What is every member of the Church Of God In Christ requested to do?  For the next 50 days, we are asked by our Presiding Bishop to take 11 minutes out of our daily prayer time to focus on the prayer requests provided in the devotional reading.

It is our hope and prayer that: 

(1) every member of the Church Of God In Christ who has not been filled with the gift of the Holy Spirit would be filled, according to Acts 2:4; and that    

(2) every believer who is already filled would receive a “refilling” of the Holy Spirit, according to Acts 4:31 and Ephesians 5:18.  

The  dates for the 2014 Pilgrimage are:

April 20 through June 8, 2014

This Pilgrimage is to benefit YOU! We pray that this event impacts your life, and that praying for empowerment in the Spirit becomes a lifetime endeavor. 

DOWNLOAD the free Pilgrimage To Pentecost Guidebook here.

To get your copy of the Pilgrimage To Pentecost Devotional, please click here to order online, or call (877) 746-8578.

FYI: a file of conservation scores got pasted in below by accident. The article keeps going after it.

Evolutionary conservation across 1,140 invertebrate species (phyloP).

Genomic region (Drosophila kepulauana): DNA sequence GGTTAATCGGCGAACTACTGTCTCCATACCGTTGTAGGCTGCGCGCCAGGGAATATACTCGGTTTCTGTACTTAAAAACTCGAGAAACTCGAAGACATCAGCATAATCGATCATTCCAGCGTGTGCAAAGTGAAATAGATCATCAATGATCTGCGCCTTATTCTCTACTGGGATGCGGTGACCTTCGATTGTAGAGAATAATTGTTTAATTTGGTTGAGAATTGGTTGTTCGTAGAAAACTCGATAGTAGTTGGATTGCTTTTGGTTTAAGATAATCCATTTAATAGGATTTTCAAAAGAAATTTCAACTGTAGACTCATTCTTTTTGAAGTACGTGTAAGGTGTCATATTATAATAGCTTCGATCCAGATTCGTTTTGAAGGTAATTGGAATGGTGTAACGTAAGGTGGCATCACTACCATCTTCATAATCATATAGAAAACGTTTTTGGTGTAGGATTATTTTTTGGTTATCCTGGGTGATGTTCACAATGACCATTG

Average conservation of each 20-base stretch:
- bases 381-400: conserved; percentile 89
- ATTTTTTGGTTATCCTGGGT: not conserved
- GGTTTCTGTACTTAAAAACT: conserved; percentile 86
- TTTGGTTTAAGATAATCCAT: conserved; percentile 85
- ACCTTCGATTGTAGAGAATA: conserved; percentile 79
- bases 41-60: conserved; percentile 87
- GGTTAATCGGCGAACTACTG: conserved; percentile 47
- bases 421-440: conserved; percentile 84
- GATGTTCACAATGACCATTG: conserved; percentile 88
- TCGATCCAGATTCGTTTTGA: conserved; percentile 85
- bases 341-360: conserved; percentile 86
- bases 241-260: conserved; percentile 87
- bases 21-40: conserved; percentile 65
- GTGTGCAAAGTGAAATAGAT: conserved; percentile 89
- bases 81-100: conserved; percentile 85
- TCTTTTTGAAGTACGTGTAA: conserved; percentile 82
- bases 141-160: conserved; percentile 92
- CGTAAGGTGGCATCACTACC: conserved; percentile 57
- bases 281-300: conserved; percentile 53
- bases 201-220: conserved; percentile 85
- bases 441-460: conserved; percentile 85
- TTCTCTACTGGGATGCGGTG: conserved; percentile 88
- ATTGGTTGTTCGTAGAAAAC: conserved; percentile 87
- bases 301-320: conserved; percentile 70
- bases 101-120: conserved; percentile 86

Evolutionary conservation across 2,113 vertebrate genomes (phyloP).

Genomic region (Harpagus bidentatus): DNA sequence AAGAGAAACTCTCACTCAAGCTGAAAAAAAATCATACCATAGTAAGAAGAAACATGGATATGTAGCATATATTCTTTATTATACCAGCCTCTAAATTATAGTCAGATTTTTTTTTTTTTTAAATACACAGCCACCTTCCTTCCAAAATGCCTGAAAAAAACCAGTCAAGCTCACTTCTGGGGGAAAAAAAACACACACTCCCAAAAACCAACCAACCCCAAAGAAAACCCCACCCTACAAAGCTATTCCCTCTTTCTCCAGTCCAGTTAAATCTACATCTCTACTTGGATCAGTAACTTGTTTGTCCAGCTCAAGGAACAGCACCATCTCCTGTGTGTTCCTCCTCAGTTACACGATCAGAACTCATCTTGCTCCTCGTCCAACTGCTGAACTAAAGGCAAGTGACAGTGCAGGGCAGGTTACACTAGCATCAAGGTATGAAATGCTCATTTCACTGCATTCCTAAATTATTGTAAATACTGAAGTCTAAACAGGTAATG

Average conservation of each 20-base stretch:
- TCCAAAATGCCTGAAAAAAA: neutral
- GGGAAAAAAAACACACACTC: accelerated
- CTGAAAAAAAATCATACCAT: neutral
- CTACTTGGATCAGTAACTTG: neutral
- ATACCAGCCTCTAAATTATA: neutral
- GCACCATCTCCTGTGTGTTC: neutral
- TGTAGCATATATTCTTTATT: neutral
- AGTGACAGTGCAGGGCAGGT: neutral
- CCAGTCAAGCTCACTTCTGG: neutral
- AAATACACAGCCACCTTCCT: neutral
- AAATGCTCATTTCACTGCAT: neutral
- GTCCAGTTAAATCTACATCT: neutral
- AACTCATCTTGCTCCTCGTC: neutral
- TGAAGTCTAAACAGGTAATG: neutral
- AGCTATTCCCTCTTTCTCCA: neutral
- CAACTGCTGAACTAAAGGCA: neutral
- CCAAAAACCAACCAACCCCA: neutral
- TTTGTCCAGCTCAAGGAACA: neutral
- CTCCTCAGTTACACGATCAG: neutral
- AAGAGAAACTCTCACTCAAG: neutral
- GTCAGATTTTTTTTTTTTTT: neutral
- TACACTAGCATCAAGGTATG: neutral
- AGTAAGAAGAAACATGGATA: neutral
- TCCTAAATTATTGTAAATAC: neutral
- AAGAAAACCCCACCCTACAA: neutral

pentecost booklet

10 Ways to Be a Better You

The constant upload of photos and videos on Facebook and Instagram can be a bit overwhelming. You see a photo of your friend’s awesome ski trip and immediately think, “wow…his life most be awesome” and immediately feel guilty about your own.

Sometimes it’s harder to just focus on sharpening  you and be satisfied with who you are.

Our lives are a constant exercise in self-improvement and while the majority of the focus lands on education and promotions at work, sometimes we forget that being a better person involves how we treat ourselves and those around us. Below are 10 Ways to Be a Better You.

1. Get up early and confront Your Day.  Everyone recommends this but after spending late nights at the office or getting caught up o your favorite shows on Hulu—getting up early is a task within itself.  But set your alarm an hour earlier. You’ll be amazed by how many more things you can cram into your day.

2. Remind the people in your life how much they mean to you.  You can do this by simply sending a ‘good morning’ text.

3. Work on making yourself a little more accountable to the people around you. Sometimes this starts by talking less and listening more.  James 1:19 – Everyone should be quick to listen, slow to speak… You will learn more about who you’re interacting with know what EXACTLY they need from you.